The UK Civil Aviation Authority today reveals that it had already received more than 200 incident reports about disruptive passengers from UK airlines in 2018 - before the busy summer flying season had even begun.

The latest figures mirror previous years, which have seen over 400 incidents reported for each full year, many involving acts of violent and intimidating behaviour. 

Date Number of reports 
2013 98
2014 145
2015 195
2016 415
2017 417
2018 202
Total 1472

Although the clear majority of passengers enjoy the experience of trouble-free flying, the CAA is calling on airlines and enforcement agencies to make better use of laws already in place. The Civil Aviation Authority will work closely with the industry and government to bring prosecutions against disruptive passengers.

Richard Stephenson, Director of the UK Civil Aviation Authority, said: “Everyone wants their holiday flights to be enjoyable and trouble-free. Drunken and abusive behaviour on an aeroplane is totally unacceptable. Not only does it upset everyone else, but it can also jeopardise flight safety. Criminal charges should be brought against offenders more often to act as a deterrent - passengers need to know they will face the full weight of the law should they be found guilty of disorderly behaviour.”

Offenders can be jailed for up to five years for endangering the safety of an aircraft. They can also be charged with specific offences of being drunk on board an aircraft and for acting in a disruptive manner. Smoking and failing to obey the commands of the captain are also against the law and can be punished by a fine or imprisonment.

Notes to editors

Reported incidents of passenger disruption on board UK registered aircraft. Taken from the CAA's Mandatory Occurrence Reporting database.

The following criminal offences are contained within the Air Navigation Order and can be used by the police and Crown Prosecution Service to deal with cases of passenger disruption: 

  1. Endangering safety of an aircraft 
    240. A person must not recklessly or negligently act in a manner likely to endanger an aircraft, or any person in an aircraft.
  2. Drunkenness in aircraft 
    242.- (1) A person must not enter any aircraft when drunk, or be drunk in any aircraft. (2) A person must not, when acting as a member of the crew of any aircraft or being carried in any aircraft for the purpose of acting as a member of the crew, be under the influence of drink or a drug to such an extent as to impair their capacity so to act.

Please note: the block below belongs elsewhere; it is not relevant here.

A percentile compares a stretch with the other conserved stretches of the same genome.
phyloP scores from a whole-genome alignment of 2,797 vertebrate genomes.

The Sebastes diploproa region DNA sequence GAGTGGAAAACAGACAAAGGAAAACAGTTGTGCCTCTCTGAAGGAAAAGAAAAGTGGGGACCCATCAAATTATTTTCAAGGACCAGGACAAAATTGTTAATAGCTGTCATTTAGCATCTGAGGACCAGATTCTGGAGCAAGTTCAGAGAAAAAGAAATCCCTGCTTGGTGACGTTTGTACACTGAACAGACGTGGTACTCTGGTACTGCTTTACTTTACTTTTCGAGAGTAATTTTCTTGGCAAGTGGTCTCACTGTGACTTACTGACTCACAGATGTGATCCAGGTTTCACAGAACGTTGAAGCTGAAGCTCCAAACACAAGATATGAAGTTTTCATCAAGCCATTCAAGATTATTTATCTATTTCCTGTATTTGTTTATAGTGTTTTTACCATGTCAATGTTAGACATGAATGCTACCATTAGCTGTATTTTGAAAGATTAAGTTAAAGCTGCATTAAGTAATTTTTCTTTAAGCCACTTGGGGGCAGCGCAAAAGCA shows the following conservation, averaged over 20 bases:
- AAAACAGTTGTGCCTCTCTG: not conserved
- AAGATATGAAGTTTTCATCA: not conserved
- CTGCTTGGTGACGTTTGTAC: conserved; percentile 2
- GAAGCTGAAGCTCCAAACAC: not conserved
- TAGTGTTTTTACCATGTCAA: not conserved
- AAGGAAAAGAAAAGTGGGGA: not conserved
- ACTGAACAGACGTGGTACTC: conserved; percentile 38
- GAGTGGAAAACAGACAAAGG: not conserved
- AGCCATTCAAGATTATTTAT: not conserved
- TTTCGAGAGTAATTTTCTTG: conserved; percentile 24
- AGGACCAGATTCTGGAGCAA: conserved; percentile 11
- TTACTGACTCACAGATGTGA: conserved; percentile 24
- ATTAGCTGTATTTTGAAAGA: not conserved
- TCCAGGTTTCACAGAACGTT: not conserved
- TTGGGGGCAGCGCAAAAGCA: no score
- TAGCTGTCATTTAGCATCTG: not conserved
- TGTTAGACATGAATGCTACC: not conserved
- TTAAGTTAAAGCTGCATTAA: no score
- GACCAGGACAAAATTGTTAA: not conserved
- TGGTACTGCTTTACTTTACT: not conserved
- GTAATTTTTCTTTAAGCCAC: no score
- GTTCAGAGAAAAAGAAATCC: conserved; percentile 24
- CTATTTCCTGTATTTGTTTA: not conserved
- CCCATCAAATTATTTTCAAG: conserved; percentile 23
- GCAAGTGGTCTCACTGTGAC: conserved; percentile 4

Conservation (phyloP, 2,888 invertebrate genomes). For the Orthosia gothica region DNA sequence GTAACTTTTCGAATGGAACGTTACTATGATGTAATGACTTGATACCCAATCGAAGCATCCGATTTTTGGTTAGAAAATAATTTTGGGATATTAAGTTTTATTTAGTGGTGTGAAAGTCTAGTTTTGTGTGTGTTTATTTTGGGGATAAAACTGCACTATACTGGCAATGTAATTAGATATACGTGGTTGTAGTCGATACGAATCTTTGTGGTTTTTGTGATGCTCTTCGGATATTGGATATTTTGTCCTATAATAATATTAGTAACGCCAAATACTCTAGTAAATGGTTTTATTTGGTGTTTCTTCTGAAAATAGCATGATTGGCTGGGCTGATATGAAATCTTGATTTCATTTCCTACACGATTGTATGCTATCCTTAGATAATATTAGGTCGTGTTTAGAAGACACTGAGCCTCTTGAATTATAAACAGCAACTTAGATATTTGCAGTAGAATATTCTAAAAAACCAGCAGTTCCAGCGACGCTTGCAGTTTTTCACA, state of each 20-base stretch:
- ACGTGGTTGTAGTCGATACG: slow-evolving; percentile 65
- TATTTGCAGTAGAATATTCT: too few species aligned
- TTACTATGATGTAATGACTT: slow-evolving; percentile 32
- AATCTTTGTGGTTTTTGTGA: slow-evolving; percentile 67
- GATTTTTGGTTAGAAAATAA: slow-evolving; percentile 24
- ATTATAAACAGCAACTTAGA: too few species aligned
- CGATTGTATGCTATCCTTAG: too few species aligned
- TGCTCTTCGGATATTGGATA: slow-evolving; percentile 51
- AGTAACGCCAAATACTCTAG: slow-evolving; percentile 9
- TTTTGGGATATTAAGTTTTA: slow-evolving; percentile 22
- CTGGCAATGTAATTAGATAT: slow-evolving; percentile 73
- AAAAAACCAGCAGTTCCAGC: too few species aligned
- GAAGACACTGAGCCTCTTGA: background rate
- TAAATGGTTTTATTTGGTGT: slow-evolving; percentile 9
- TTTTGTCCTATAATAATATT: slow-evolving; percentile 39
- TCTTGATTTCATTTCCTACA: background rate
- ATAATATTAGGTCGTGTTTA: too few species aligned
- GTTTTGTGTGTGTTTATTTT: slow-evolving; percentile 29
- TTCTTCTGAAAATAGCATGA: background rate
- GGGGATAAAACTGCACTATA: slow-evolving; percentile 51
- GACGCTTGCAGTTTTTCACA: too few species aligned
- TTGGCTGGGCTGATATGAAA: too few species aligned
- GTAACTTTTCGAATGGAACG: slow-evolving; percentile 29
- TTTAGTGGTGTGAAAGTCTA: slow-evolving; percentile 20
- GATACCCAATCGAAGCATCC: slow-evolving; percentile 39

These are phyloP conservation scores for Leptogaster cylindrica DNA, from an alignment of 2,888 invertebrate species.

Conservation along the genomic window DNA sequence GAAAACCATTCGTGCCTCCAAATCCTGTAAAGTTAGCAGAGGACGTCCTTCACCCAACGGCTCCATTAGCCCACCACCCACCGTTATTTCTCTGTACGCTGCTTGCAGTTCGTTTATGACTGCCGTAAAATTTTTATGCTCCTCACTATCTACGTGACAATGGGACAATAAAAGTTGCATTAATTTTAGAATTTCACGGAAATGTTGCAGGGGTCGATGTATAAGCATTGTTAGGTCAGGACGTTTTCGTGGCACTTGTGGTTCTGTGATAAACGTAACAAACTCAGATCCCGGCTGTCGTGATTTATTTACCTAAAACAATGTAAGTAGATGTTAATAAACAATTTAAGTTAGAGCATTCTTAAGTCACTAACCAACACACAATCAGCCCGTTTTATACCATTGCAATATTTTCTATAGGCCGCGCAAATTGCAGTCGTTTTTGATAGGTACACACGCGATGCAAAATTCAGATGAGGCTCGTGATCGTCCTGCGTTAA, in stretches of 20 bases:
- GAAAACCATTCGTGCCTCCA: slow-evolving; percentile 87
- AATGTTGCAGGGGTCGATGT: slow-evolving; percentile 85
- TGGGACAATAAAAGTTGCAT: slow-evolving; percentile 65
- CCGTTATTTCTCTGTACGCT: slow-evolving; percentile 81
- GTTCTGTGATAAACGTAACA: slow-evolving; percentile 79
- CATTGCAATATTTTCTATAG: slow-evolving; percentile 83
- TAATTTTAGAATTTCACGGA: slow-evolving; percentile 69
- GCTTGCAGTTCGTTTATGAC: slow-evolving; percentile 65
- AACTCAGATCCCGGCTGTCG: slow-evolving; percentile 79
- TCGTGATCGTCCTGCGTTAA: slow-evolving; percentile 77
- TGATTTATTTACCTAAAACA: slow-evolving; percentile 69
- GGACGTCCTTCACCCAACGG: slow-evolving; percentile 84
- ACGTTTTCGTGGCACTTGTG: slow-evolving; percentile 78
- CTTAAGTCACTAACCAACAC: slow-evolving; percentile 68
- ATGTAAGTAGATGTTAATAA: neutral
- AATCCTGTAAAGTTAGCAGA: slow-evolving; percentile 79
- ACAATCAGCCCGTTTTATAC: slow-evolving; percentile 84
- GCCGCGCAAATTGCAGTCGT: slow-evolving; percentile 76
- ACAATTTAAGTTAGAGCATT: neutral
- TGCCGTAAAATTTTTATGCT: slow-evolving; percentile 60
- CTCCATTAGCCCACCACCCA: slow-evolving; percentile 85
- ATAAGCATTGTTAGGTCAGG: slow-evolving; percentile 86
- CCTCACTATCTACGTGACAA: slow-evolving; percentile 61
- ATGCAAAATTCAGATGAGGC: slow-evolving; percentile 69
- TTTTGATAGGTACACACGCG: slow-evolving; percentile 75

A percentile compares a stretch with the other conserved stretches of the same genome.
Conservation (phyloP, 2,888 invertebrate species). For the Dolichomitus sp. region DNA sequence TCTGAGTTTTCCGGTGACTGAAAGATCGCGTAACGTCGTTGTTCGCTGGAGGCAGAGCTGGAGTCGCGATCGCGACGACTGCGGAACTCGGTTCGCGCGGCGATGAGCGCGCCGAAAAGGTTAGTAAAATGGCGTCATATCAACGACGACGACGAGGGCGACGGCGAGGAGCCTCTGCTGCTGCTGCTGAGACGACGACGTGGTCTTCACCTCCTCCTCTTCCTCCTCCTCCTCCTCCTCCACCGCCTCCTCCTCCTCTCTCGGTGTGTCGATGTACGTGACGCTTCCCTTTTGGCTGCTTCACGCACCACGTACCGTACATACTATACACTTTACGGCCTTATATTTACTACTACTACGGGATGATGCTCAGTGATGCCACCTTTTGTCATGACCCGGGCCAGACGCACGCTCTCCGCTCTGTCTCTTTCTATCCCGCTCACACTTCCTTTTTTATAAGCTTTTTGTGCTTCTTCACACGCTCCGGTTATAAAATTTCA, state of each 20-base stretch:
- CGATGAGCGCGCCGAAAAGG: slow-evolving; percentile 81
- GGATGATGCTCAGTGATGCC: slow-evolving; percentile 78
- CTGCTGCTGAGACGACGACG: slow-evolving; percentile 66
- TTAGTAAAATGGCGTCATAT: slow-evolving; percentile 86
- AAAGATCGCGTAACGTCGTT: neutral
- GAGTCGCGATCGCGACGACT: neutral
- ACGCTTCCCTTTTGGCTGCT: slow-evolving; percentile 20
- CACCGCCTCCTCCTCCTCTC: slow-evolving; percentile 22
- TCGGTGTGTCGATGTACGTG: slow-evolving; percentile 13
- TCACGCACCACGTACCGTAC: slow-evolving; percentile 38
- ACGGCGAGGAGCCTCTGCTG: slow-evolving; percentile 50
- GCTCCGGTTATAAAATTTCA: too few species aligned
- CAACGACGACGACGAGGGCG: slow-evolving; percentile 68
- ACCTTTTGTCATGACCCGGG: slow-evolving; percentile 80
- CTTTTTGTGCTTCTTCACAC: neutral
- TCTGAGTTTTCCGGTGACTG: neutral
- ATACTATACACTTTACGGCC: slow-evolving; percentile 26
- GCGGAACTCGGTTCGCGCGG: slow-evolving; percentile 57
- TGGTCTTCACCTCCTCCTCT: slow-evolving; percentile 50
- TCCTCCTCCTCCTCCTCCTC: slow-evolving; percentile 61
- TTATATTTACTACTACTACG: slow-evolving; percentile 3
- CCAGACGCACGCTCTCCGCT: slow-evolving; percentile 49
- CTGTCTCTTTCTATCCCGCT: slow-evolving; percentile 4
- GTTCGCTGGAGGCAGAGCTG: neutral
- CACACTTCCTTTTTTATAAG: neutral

3. Smoking in aircraft 
    243.- (1) In aircraft to which this paragraph applies, notices indicating when smoking is prohibited must be exhibited so as to be visible from each passenger seat. (2) Paragraph (1) applies to any aircraft registered in the United Kingdom, other than a PartCAT aircraft. (3) A person must not smoke in any compartment of an aircraft registered in the United Kingdom at a time when smoking is prohibited in that compartment by a notice to that effect exhibited by or on behalf of the pilot in command of the aircraft.
  4. Authority of pilot in command of an aircraft 
    244. Every person in an aircraft must obey all lawful commands which the pilot in command of that aircraft may give for the purpose of securing the safety of the aircraft and of persons or property carried in the aircraft, or the safety, efficiency or regularity of air navigation.
  5. Acting in a disruptive manner 
    245. A person must not while in an aircraft- (a) use any threatening, abusive or insulting words towards a member of the crew of the aircraft; (b) behave in a threatening, abusive, insulting or disorderly manner towards a member of the crew of the aircraft; or (c) intentionally interfere with the performance by a member of the crew of the aircraft of the crew member's duties.
    The CAA is the UK's specialist aviation regulator. Its activities include: making sure that the aviation industry meets the highest technical and operational safety standards; preventing holidaymakers from being stranded abroad or losing money because of tour operator insolvency; planning and regulating all UK airspace; and regulating airports, air traffic services and airlines and providing advice on aviation policy.